Amazon Refund ScamsAvoid Scams & Increase Your Amazon Revenue

March 15, 2023 | 14 min read

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Amazon Refund Scam

In a Nutshell

Maybe Amazon can absorb refund scam costs with minimal overall impact. For merchants like you, though, they can become a rather expensive problem. How can you enjoy the benefits of being an Amazon seller without being victimized by return scammers? This article will explain everything you need to know about Amazon refund scams, including how to avoid them.

Amazon Refund Scams: Common Examples & How to Keep Yourself Safe

The Amazon Marketplace is a great platform on which to reach your customers.

Whatever you’re selling, there is likely a demand for that product on Amazon. The visibility and exposure you can expect are outstanding. However, it isn’t always sunshine and rainbows. There is a darker side to selling through Amazon that you should be aware of.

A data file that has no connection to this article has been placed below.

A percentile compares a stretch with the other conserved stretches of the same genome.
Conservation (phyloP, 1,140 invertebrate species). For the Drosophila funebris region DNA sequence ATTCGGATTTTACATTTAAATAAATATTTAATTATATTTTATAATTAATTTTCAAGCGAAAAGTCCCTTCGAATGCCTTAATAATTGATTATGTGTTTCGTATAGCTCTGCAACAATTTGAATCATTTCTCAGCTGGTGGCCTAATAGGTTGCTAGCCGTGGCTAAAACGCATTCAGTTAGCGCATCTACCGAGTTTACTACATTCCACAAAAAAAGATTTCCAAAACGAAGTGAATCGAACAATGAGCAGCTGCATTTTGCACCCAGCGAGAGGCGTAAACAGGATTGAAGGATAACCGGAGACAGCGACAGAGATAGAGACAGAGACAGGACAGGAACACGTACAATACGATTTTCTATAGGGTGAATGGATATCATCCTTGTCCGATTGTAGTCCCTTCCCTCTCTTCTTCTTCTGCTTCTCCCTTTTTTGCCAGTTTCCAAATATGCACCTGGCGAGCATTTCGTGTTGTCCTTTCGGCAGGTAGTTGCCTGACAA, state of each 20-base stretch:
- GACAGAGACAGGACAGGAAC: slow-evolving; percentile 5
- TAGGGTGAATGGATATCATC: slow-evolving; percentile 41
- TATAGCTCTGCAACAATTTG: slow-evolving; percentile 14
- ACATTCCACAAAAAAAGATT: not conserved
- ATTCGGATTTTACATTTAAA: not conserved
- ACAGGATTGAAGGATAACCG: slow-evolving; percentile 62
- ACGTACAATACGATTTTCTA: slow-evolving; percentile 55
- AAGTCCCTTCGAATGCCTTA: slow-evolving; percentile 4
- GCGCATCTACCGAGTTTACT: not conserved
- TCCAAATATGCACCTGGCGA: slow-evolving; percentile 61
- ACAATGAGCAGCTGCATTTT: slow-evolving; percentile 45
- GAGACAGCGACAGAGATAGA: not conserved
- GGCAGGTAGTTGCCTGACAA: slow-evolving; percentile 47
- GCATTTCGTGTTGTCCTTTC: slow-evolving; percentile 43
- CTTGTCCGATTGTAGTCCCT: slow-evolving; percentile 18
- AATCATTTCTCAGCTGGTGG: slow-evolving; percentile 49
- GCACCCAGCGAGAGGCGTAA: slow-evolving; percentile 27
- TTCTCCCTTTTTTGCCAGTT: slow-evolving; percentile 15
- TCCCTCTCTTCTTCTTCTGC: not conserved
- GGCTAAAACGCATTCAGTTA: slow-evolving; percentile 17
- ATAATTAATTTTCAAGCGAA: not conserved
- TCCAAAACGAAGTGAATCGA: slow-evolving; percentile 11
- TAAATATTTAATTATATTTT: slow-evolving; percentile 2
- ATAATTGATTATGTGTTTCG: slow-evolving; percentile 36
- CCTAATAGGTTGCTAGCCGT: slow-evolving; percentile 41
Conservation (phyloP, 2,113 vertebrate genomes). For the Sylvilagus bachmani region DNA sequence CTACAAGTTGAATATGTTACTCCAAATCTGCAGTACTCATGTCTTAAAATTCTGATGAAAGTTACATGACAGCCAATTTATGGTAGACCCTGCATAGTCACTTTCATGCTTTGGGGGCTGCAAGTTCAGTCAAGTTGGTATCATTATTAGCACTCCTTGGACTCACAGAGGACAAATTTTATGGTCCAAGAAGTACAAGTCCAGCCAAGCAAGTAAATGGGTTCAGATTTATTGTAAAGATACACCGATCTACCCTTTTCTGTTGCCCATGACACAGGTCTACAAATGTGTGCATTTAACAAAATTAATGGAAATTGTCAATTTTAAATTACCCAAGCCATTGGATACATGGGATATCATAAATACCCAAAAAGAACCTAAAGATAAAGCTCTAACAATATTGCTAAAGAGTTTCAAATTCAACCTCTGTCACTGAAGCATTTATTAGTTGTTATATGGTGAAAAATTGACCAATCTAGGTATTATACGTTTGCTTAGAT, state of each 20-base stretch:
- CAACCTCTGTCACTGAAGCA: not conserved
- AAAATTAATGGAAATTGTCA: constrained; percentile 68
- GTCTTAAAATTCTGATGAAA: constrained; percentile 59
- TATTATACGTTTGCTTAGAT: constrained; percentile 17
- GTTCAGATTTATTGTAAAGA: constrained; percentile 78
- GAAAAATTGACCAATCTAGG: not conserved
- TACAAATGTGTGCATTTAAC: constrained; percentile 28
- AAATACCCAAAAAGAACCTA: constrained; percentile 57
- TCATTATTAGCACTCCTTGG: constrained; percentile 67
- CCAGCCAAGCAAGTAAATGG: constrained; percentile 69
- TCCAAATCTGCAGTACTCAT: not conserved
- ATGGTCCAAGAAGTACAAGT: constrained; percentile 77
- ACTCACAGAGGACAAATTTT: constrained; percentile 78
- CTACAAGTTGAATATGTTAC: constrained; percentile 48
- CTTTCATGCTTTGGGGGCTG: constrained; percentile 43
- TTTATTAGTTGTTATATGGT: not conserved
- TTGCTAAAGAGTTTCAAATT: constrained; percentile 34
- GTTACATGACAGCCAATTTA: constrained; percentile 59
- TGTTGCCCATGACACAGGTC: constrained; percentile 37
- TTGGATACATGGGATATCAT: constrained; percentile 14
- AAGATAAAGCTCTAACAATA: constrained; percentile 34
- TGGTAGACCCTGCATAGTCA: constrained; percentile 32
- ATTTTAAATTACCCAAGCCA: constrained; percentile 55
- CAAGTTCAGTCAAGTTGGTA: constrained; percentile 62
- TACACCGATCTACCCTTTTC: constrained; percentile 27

We’re talking about Amazon refund scams.

Refund abuse is a common occurrence on the platform. Why is this the case? And how can you protect your business and safely sell your products on Amazon? Let’s find out.

What is Return Fraud?

Let’s start from the beginning.

Return fraud is the act of returning merchandise to a retailer for a refund in violation of the merchant’s stated returns policy. The merchandise may be ineligible for a refund because it was purchased from another retailer, because the item is used, or was marked as otherwise ineligible for a refund before purchase.

Amazon is a hot target for this activity, but it’s not limited to the platform; it’s a huge problem across the board. In 2020 alone, about 6% of all return requests — some $25.3 billion — were fraudulent.

Return fraud can be the result of an honest mistake on the part of the consumer. However, an increasing number of cases involve premeditation and malicious intent. Regardless of the source, though, return fraud is a real and growing threat that costs merchants both time and revenue.

Learn more about return fraud

4 Reasons People Engage in Amazon Refund Scams

Understanding your customers’ reasoning and motivation is a big part of discouraging this activity.